Mental Illness: What happens when we experience a crash?

Heather Jose photo.

Heather Jose

Mental illness often is described as the invisible disability. Families don’t like to talk about it. We rarely notice it—until there is a crash.

This week, I’m sharing a personal story about my introduction to mental illness—a story that involves both a real and a psychological crash. While it’s not uncommon, these days, for people to talk about their problems with anxiety and depression, people tend to fall silent when discussing psychological conditions that go beyond something a daily pill can handle. Since my eyes have been opened to these problems—including the problem of silence that surrounds mental illness—I now recognize more and more families who are struggling through this long journey.

I am shocked by how under-served this disability is and how little support families receive in most communities.

So, please, read this story that opened my eyes.


A crashed carI call her the girl who chose me. We met when I was coaching volleyball. We were a gritty team. Not a lot of skill base, but determined none the less. She was the one who found the good in things, tried every play, never complained.

I’m not really sure how our connection moved from coach/player to more. I can recall a really long walk on a hot day with her wearing flip flops. Slowly, over time, she told me her story. You’d never know it if you looked at her. She looked perfectly normal, yet her life was anything but that.

Over time she became a part of our family. She spent hours with my kids. We did what families do. As her senior year came we looked at colleges, found the perfect match, and off she went.

It was after her freshmen year that the car accident happened. She hit her head. After some time in the hospital, doctors deemed her okay and sent her home. With me.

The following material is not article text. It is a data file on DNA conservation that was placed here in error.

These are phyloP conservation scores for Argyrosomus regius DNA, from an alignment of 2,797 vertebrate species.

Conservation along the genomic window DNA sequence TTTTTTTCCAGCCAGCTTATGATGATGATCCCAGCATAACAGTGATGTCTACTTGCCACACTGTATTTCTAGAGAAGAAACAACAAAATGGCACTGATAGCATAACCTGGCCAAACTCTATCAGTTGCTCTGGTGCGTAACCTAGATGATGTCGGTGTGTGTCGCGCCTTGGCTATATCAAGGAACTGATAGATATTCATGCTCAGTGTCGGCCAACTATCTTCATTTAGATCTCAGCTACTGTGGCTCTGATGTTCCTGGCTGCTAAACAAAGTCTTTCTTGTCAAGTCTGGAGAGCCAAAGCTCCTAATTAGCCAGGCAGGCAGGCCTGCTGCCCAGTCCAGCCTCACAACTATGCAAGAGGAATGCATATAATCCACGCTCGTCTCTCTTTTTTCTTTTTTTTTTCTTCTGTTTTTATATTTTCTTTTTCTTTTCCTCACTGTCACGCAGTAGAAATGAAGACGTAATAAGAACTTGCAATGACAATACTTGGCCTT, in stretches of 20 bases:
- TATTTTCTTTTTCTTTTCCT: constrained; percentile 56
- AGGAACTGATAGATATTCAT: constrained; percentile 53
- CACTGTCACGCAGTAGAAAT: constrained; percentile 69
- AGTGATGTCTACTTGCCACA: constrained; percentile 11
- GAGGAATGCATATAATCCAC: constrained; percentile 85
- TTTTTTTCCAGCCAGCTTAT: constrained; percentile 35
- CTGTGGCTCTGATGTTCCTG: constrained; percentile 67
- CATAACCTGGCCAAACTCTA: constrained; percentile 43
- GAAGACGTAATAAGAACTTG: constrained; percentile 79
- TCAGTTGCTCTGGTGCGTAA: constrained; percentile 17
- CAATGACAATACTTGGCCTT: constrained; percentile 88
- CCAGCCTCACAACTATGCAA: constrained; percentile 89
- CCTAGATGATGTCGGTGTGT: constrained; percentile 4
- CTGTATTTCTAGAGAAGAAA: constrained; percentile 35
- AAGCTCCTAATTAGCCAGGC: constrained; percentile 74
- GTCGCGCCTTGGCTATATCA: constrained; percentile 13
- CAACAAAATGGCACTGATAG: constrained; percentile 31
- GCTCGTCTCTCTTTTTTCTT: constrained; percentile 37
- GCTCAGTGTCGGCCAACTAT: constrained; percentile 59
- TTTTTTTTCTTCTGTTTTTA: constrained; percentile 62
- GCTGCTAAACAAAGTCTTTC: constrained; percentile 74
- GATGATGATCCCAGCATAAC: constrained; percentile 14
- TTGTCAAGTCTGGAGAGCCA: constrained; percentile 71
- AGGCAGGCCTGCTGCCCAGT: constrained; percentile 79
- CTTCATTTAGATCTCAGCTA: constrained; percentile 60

It was the beginning of the descent. Injury couple with genetics brought out the worst and it was terrible. The happy, carefree girl laid on my couch for hours. We went to doctors and therapists. She recovered somewhat, but wasn’t the same. However, she was determined to return to school. When she went back in the fall, I worried about what might go wrong.

I was right to worry. The texts would come telling me she was on the edge. I would follow with phone calls, praying she would answer. Her counselor and I had each other on speed dial. Inevitably, the worst happened, an attempt to end her life.

The diagnoses over the next few years were varied, but the behavior was consistent. Do okay for awhile and then spiral. I’ve still never seen anything as difficult as this.

Slowly, slowly, she steadied. It took time and effort, but with the determination I had seen years ago—she succeeded. She rebuilt her life and became the woman she was meant to be.

The girl who chose me is married now. My mom and I went to her wedding. I sat in the back row and watched her give her love to her husband surrounded by her family. I never thought I would see the day. I am so proud of her, and truthfully I am proud of myself that I was able to play a part in her being there.

The backseat was a fine view for me.

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